An introduction with commentary by Ralph Keller
digitalcourage (they spell their name this way) is an activist group based in Germany that advocates for and aims to protect what they perceive as the fundamental rights of free people in a digitally-connected world. It is an interesting group because digitalcourage understands the issues that arise in a capitalist society whose individuals are connected through the internet.
Although, as will be seen, the main aim of the activists is to manage life under capitalism as opposed to fundamentally changing that life, some beginnings of revolutionary thought can be identified in digitalcourage’s activism. This is because the group recognises that networked individuals in a capitalist society struggle against a new form of domination, which I am terming alienated digitalization and networking. But first things first. I will start with an overview of the group’s themes.
The group’s website states the following in English:
Digitalcourage works for a liveable world in the digital age. Since 1987, digitalcourage (previously named FoeBuD) advocates for fundamental rights, privacy and protecting personal data. We are a group of people from a variety of backgrounds who explore technology and politics with a critical mindset, and who want to shape both with a focus on human dignity.
We do not want our democracy to be “datafied” and sold out. We work against a society that turns people into targets for marketing, regards them as dispensable in times of a shrinking state, and places them under suspicion as potential terrorists. We stand for a living democracy.
Digitalcourage informs through publicity, speeches, events and congenial interventions. Every year we bestow the German Big Brother Awards (“Oscars for data leeches”). We contribute our expertise to the political process– sometimes without being invited.
The key statement of interest is that ‘[w]e do not want our democracy “datafied” and sold out. We work against a society that turns people into targets for marketing … and places them under suspicion as potential terrorists.’ This is also a summary of digitalcourage’s themes, which revolve around fighting unwarranted retention and non-transparent use of personal data. The following list provides a more detailed summary. (Unfortunately, the articles referenced from digitalcourage’s website are only available in German.)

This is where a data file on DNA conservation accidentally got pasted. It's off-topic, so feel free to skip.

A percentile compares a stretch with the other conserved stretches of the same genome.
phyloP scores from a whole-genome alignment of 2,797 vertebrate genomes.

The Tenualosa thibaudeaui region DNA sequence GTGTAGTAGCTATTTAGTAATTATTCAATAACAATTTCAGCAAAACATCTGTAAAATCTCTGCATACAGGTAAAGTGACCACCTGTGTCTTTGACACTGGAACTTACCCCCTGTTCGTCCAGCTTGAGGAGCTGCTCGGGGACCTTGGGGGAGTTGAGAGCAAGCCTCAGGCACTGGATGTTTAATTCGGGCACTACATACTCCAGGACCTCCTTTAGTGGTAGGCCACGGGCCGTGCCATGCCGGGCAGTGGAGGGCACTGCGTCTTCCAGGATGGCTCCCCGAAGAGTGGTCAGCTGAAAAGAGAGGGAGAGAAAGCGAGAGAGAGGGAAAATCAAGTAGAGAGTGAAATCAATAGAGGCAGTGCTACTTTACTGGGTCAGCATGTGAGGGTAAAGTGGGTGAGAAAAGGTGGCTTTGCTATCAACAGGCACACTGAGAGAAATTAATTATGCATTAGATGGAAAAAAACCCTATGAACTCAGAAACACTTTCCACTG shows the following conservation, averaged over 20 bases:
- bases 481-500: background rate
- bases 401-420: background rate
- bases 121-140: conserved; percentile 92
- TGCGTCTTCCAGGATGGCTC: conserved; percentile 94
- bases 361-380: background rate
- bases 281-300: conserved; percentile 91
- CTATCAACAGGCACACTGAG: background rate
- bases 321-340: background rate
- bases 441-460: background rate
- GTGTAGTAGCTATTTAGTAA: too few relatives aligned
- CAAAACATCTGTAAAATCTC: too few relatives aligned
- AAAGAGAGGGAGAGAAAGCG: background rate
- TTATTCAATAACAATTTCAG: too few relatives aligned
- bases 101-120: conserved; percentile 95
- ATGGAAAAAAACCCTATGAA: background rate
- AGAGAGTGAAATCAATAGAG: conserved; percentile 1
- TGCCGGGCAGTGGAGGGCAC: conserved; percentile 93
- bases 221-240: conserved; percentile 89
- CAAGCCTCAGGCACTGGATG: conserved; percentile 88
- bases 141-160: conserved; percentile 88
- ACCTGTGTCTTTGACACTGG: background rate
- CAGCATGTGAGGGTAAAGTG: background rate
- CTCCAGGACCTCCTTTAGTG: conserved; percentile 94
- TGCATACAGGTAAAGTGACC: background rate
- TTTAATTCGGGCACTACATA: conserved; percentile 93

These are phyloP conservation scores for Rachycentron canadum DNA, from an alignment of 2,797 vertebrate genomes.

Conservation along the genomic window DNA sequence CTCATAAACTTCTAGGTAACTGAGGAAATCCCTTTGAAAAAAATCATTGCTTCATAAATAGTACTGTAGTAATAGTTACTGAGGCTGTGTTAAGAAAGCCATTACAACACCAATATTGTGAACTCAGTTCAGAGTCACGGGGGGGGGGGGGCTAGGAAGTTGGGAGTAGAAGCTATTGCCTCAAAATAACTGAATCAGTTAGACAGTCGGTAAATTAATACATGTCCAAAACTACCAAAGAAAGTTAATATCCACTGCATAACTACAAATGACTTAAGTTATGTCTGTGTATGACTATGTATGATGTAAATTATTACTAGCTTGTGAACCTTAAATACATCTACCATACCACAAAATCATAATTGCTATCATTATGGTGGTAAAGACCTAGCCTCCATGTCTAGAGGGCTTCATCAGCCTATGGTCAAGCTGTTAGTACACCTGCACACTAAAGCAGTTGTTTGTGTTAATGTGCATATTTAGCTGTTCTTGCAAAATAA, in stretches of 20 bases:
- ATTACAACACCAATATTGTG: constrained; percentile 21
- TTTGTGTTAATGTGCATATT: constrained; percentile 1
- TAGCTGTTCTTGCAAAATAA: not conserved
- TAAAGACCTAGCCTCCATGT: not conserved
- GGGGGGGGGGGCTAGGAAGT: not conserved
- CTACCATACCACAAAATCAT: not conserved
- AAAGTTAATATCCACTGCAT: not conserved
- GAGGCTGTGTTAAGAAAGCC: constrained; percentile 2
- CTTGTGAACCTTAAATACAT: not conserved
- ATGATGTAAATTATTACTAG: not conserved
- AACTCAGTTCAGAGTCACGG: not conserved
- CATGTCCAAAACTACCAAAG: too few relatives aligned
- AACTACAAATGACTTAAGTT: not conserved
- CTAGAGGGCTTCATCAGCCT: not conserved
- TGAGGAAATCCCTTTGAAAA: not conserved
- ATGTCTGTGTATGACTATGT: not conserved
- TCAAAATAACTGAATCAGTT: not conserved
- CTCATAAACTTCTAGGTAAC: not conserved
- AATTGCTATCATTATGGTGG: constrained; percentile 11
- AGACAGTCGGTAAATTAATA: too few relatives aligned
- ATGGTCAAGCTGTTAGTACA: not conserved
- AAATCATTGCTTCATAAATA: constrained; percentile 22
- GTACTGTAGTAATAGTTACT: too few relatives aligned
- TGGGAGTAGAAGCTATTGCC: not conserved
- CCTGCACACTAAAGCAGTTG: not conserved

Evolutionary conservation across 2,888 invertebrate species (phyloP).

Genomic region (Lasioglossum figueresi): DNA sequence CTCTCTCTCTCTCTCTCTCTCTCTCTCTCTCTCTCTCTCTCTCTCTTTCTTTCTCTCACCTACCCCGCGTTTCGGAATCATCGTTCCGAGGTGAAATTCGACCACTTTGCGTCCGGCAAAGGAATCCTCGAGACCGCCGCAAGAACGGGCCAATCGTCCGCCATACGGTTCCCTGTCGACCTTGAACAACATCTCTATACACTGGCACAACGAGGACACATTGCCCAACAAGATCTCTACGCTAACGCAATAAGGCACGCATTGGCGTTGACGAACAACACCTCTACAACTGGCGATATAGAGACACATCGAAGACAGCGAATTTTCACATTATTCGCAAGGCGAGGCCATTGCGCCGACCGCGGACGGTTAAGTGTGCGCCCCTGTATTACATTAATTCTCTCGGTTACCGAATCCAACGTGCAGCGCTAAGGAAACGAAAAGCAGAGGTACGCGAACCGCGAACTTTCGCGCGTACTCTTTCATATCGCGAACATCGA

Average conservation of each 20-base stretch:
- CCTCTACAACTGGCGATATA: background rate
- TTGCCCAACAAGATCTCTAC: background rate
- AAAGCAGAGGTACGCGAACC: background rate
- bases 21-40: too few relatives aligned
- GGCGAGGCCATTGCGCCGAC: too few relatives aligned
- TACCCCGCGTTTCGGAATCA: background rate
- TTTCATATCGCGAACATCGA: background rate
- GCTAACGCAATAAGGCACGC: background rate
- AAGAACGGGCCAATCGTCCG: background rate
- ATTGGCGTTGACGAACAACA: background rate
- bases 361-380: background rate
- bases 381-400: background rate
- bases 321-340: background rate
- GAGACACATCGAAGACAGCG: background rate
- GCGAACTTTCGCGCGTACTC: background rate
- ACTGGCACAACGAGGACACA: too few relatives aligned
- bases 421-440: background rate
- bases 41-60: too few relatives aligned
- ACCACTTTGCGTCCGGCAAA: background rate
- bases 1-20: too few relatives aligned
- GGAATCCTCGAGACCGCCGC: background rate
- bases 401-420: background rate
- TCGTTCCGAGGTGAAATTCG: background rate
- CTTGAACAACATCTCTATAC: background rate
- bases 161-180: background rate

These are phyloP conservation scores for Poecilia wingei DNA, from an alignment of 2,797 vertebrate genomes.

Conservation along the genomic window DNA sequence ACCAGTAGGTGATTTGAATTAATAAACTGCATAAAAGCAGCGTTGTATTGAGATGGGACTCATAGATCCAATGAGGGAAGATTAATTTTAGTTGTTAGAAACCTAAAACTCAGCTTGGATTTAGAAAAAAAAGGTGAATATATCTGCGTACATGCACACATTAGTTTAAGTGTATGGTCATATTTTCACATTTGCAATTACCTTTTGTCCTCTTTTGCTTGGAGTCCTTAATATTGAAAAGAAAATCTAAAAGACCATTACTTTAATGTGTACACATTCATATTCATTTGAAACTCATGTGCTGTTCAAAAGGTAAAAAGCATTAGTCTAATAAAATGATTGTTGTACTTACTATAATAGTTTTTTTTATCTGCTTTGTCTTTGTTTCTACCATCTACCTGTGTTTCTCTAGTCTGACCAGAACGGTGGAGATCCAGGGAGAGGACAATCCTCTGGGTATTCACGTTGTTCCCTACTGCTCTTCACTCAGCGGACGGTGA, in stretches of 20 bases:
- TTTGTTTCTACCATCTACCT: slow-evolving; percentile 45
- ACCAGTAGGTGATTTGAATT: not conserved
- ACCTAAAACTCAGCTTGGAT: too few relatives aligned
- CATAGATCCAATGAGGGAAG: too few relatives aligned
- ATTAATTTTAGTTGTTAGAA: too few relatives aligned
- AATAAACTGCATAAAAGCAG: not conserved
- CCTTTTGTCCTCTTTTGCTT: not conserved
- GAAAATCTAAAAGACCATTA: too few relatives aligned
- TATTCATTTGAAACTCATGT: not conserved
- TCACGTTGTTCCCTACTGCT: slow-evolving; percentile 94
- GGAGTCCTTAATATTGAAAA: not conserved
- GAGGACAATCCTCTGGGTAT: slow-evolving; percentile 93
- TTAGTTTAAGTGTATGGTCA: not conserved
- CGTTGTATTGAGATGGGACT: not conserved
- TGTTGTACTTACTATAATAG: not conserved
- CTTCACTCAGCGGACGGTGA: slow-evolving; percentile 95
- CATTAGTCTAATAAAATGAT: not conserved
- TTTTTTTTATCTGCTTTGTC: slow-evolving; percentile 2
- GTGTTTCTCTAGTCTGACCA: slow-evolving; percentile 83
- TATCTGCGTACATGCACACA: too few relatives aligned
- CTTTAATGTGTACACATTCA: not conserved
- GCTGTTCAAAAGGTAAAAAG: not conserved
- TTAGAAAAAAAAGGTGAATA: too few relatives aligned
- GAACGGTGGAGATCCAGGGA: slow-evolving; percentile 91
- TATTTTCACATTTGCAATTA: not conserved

- Data retention without consent by German telecommunications service providers. “Zombie-Law—back from the dead”; the German High Court as well as EU High Court have both ruled summarily against data retention. And yet conservative politicians are still trying to implement such a law (https://digitalcourage.de/vorratsdatenspeicherung).
- Networked health data. Worth billions to insurers and the IT industry: (https://digitalcourage.de/gesundheitsdaten).
- Public video surveillance. Who records and who receives the data for what purpose? Penalties for misuse and data protection breaches are laughably small (https://digitalcourage.de/videoueberwachung).
- Online/internet data. ‘Personalized’ ads, ‘location’ services, and ‘scoring’ of people—‘big brother’ is watching (https://digitalcourage.de/google-facebook-co).
- ‘Radio Frequency Identification’ (https://digitalcourage.de/rfid) refers to miniature chips with an antenna. This technology enables ‘smart everything’ (https://digitalcourage.de/smart-everything), for example product identification. After sale, the chip remains active inside the product and allows more tracking.
- Schemes and intrigues of the secret services (https://digitalcourage.de/staat-und-geheimdienste). Surveillance and monitoring are justified using spurious arguments. Brave whistleblowing has laid bare worldwide espionage activities, especially by the US services, often in cooperation with the German services.
- Free trade agreements (https://digitalcourage.de/handelsabkommen). The aim of establishing privatised jurisprudence and jurisdiction involves extensive use of private data. Data trading stands above data protection. digitalcourage argues instead that fundamental liberties are not negotiable. Civil liberties must be protected from being sold out.